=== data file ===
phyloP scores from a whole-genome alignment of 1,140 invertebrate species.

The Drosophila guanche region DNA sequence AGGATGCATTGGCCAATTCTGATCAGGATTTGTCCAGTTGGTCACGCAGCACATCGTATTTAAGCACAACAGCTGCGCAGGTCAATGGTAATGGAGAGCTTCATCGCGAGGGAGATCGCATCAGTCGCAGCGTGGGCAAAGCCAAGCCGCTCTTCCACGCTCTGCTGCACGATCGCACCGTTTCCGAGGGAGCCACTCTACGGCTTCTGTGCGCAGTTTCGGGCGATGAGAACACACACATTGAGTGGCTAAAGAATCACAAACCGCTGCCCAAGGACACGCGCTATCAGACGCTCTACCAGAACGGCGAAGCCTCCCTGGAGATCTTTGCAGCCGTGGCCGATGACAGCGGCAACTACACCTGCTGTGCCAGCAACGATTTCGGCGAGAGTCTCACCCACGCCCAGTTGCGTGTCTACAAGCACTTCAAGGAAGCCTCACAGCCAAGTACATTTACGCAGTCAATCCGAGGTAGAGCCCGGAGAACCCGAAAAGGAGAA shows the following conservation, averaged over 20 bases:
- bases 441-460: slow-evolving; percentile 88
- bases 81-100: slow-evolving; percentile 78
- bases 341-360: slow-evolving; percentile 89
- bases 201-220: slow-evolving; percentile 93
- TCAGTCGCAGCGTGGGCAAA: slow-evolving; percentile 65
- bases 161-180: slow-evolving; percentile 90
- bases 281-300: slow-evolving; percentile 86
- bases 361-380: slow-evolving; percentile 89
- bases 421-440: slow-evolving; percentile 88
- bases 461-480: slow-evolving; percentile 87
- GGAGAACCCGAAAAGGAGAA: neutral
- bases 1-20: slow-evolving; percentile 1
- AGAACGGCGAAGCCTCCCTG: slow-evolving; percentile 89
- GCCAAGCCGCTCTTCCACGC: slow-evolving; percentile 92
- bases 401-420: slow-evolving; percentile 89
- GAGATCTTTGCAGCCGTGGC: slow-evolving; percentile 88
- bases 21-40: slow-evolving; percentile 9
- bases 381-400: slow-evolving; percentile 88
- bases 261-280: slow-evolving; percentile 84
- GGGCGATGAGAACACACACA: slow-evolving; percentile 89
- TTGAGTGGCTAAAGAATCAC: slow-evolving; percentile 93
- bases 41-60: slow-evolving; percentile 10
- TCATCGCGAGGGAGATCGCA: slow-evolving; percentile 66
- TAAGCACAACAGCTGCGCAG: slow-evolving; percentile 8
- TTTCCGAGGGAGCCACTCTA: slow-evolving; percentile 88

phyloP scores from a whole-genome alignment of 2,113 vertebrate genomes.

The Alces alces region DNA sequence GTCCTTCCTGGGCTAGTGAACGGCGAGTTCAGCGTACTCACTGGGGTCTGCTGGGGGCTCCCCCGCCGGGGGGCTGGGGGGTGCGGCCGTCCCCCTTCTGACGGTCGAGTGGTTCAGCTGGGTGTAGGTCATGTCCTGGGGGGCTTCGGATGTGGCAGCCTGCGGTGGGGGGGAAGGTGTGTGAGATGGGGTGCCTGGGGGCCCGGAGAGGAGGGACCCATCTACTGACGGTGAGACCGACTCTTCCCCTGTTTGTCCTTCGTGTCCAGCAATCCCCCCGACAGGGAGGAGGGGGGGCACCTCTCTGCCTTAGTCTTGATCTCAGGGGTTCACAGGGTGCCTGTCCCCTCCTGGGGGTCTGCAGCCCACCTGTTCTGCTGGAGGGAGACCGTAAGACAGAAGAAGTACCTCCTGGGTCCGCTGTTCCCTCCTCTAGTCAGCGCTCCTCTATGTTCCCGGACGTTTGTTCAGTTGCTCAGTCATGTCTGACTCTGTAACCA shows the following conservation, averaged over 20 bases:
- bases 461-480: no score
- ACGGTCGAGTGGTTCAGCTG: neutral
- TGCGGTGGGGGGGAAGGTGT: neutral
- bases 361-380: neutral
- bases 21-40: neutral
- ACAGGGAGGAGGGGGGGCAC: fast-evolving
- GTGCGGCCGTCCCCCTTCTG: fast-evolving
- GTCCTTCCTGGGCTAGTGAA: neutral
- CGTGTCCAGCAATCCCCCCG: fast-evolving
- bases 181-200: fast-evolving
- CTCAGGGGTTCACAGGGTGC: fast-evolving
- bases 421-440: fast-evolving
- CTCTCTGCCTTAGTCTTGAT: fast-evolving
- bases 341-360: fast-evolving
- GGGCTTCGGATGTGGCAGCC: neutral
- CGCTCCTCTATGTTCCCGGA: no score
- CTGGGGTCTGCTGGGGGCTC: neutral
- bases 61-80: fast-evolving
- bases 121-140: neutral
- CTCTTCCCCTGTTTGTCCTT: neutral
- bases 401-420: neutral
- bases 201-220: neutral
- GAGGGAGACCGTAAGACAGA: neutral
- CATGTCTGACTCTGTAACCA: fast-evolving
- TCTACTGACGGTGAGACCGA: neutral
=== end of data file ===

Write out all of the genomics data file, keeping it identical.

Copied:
phyloP scores from a whole-genome alignment of 1,140 invertebrate species.

The Drosophila guanche region DNA sequence AGGATGCATTGGCCAATTCTGATCAGGATTTGTCCAGTTGGTCACGCAGCACATCGTATTTAAGCACAACAGCTGCGCAGGTCAATGGTAATGGAGAGCTTCATCGCGAGGGAGATCGCATCAGTCGCAGCGTGGGCAAAGCCAAGCCGCTCTTCCACGCTCTGCTGCACGATCGCACCGTTTCCGAGGGAGCCACTCTACGGCTTCTGTGCGCAGTTTCGGGCGATGAGAACACACACATTGAGTGGCTAAAGAATCACAAACCGCTGCCCAAGGACACGCGCTATCAGACGCTCTACCAGAACGGCGAAGCCTCCCTGGAGATCTTTGCAGCCGTGGCCGATGACAGCGGCAACTACACCTGCTGTGCCAGCAACGATTTCGGCGAGAGTCTCACCCACGCCCAGTTGCGTGTCTACAAGCACTTCAAGGAAGCCTCACAGCCAAGTACATTTACGCAGTCAATCCGAGGTAGAGCCCGGAGAACCCGAAAAGGAGAA shows the following conservation, averaged over 20 bases:
- bases 441-460: slow-evolving; percentile 88
- bases 81-100: slow-evolving; percentile 78
- bases 341-360: slow-evolving; percentile 89
- bases 201-220: slow-evolving; percentile 93
- TCAGTCGCAGCGTGGGCAAA: slow-evolving; percentile 65
- bases 161-180: slow-evolving; percentile 90
- bases 281-300: slow-evolving; percentile 86
- bases 361-380: slow-evolving; percentile 89
- bases 421-440: slow-evolving; percentile 88
- bases 461-480: slow-evolving; percentile 87
- GGAGAACCCGAAAAGGAGAA: neutral
- bases 1-20: slow-evolving; percentile 1
- AGAACGGCGAAGCCTCCCTG: slow-evolving; percentile 89
- GCCAAGCCGCTCTTCCACGC: slow-evolving; percentile 92
- bases 401-420: slow-evolving; percentile 89
- GAGATCTTTGCAGCCGTGGC: slow-evolving; percentile 88
- bases 21-40: slow-evolving; percentile 9
- bases 381-400: slow-evolving; percentile 88
- bases 261-280: slow-evolving; percentile 84
- GGGCGATGAGAACACACACA: slow-evolving; percentile 89
- TTGAGTGGCTAAAGAATCAC: slow-evolving; percentile 93
- bases 41-60: slow-evolving; percentile 10
- TCATCGCGAGGGAGATCGCA: slow-evolving; percentile 66
- TAAGCACAACAGCTGCGCAG: slow-evolving; percentile 8
- TTTCCGAGGGAGCCACTCTA: slow-evolving; percentile 88

phyloP scores from a whole-genome alignment of 2,113 vertebrate genomes.

The Alces alces region DNA sequence GTCCTTCCTGGGCTAGTGAACGGCGAGTTCAGCGTACTCACTGGGGTCTGCTGGGGGCTCCCCCGCCGGGGGGCTGGGGGGTGCGGCCGTCCCCCTTCTGACGGTCGAGTGGTTCAGCTGGGTGTAGGTCATGTCCTGGGGGGCTTCGGATGTGGCAGCCTGCGGTGGGGGGGAAGGTGTGTGAGATGGGGTGCCTGGGGGCCCGGAGAGGAGGGACCCATCTACTGACGGTGAGACCGACTCTTCCCCTGTTTGTCCTTCGTGTCCAGCAATCCCCCCGACAGGGAGGAGGGGGGGCACCTCTCTGCCTTAGTCTTGATCTCAGGGGTTCACAGGGTGCCTGTCCCCTCCTGGGGGTCTGCAGCCCACCTGTTCTGCTGGAGGGAGACCGTAAGACAGAAGAAGTACCTCCTGGGTCCGCTGTTCCCTCCTCTAGTCAGCGCTCCTCTATGTTCCCGGACGTTTGTTCAGTTGCTCAGTCATGTCTGACTCTGTAACCA shows the following conservation, averaged over 20 bases:
- bases 461-480: no score
- ACGGTCGAGTGGTTCAGCTG: neutral
- TGCGGTGGGGGGGAAGGTGT: neutral
- bases 361-380: neutral
- bases 21-40: neutral
- ACAGGGAGGAGGGGGGGCAC: fast-evolving
- GTGCGGCCGTCCCCCTTCTG: fast-evolving
- GTCCTTCCTGGGCTAGTGAA: neutral
- CGTGTCCAGCAATCCCCCCG: fast-evolving
- bases 181-200: fast-evolving
- CTCAGGGGTTCACAGGGTGC: fast-evolving
- bases 421-440: fast-evolving
- CTCTCTGCCTTAGTCTTGAT: fast-evolving
- bases 341-360: fast-evolving
- GGGCTTCGGATGTGGCAGCC: neutral
- CGCTCCTCTATGTTCCCGGA: no score
- CTGGGGTCTGCTGGGGGCTC: neutral
- bases 61-80: fast-evolving
- bases 121-140: neutral
- CTCTTCCCCTGTTTGTCCTT: neutral
- bases 401-420: neutral
- bases 201-220: neutral
- GAGGGAGACCGTAAGACAGA: neutral
- CATGTCTGACTCTGTAACCA: fast-evolving
- TCTACTGACGGTGAGACCGA: neutral